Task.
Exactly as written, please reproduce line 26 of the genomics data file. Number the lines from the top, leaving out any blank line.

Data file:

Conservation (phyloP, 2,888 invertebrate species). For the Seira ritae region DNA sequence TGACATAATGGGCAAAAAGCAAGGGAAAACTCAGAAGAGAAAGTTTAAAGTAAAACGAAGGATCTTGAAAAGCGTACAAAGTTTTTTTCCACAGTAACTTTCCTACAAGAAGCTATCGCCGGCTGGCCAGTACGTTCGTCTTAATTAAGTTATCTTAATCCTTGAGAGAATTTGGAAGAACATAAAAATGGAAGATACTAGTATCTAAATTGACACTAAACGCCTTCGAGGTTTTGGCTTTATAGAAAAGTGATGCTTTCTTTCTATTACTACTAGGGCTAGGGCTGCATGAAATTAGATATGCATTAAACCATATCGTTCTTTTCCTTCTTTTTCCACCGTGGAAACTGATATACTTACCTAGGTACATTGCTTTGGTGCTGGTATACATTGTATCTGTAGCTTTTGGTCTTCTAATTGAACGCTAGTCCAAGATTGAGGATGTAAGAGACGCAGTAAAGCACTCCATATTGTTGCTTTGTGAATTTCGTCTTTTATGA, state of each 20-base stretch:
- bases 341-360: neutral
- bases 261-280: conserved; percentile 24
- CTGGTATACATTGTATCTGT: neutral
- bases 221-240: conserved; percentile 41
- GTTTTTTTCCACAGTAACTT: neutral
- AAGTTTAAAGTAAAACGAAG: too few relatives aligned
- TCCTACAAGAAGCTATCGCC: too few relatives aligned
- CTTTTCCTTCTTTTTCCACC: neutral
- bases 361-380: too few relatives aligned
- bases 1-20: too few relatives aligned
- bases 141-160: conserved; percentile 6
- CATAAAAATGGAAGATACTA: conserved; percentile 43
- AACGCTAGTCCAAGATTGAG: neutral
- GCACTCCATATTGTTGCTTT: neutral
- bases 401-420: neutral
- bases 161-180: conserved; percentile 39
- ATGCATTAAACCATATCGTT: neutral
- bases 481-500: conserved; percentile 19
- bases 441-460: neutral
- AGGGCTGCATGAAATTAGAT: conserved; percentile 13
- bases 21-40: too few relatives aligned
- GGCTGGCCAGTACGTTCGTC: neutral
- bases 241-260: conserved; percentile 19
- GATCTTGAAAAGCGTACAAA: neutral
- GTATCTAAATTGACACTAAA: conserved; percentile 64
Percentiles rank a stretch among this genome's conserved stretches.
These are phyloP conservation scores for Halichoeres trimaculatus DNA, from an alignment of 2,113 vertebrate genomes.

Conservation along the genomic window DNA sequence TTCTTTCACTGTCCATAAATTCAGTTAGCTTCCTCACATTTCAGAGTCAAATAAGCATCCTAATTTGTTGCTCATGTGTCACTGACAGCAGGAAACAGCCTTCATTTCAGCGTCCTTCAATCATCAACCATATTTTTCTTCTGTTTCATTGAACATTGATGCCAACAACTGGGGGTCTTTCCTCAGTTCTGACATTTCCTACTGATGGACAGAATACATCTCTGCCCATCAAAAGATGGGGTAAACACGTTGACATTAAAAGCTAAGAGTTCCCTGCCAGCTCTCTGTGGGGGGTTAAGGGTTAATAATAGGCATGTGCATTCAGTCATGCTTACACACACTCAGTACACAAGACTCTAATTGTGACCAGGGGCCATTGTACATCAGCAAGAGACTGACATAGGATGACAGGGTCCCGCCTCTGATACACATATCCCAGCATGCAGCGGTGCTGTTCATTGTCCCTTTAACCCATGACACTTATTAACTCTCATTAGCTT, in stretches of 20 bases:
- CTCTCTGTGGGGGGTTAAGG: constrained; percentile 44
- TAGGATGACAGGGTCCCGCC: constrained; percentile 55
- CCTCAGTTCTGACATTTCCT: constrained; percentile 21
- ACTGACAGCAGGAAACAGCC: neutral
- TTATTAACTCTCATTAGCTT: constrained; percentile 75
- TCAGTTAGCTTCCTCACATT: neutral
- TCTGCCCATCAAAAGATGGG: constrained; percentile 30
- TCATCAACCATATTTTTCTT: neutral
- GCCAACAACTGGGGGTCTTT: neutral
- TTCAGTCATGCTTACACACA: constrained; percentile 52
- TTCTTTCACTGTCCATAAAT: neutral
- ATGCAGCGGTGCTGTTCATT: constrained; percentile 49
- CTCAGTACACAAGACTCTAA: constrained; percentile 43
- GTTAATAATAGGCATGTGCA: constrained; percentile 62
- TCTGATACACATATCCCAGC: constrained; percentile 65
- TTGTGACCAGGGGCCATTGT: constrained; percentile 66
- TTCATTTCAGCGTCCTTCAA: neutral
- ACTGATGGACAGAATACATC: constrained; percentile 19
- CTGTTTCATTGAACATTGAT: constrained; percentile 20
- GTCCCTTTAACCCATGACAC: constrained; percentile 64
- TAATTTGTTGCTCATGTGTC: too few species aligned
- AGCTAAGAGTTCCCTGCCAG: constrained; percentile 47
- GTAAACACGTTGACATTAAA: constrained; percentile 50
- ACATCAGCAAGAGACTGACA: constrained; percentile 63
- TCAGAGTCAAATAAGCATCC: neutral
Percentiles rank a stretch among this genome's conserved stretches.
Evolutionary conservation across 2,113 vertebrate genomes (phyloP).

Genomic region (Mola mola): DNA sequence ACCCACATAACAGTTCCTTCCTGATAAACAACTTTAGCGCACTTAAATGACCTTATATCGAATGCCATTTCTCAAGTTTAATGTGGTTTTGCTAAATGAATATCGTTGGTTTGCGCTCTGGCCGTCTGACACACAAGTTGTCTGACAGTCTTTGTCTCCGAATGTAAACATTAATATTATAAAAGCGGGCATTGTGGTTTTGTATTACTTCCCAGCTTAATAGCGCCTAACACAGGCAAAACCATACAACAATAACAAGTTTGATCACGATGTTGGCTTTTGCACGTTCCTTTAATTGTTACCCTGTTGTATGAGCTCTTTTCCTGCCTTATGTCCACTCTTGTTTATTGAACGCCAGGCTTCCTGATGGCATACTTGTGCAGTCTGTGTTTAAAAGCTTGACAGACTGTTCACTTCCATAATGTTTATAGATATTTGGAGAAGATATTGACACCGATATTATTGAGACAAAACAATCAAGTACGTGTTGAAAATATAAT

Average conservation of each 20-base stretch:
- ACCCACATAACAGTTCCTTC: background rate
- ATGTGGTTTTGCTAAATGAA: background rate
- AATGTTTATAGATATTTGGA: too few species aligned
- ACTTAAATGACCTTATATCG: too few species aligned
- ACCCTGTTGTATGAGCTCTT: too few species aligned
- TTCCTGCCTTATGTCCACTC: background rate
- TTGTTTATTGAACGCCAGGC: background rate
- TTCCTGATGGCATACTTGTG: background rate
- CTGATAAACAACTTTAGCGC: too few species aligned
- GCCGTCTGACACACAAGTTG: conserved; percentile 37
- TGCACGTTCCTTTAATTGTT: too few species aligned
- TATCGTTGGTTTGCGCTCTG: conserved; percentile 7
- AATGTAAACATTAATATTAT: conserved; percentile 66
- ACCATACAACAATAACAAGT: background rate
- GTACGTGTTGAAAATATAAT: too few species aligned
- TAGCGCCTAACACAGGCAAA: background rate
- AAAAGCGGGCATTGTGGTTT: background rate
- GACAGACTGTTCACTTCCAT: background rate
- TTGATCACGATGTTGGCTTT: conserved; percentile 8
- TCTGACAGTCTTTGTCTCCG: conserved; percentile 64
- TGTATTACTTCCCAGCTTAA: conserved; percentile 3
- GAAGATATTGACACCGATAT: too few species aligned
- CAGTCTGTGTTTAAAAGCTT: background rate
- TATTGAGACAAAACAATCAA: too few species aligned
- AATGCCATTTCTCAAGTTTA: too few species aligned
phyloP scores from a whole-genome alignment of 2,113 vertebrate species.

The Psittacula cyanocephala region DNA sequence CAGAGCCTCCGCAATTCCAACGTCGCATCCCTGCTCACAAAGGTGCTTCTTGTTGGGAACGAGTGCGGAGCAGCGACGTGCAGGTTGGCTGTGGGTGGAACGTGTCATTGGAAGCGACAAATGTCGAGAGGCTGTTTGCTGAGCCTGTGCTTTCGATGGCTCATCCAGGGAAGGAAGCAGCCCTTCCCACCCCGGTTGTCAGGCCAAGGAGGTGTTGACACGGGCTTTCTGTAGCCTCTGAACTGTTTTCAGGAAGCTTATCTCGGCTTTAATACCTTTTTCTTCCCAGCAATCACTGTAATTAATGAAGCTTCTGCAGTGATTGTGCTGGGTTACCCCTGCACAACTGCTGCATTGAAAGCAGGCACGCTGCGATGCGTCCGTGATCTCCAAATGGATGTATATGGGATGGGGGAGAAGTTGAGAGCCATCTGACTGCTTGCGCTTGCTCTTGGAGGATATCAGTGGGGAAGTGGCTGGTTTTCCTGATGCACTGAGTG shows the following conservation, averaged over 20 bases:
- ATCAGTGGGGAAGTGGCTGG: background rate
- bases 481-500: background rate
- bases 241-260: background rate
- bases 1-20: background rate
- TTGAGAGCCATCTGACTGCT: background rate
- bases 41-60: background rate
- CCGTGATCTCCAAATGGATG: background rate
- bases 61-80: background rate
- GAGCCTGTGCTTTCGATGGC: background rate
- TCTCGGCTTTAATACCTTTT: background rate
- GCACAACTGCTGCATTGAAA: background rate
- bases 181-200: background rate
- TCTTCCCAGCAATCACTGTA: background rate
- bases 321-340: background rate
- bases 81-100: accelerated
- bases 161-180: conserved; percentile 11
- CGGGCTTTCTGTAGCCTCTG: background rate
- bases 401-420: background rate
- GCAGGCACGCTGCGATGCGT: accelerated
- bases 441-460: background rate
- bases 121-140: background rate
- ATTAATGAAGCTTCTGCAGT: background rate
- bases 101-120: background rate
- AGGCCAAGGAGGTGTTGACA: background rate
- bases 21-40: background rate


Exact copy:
- GTATCTAAATTGACACTAAA: conserved; percentile 64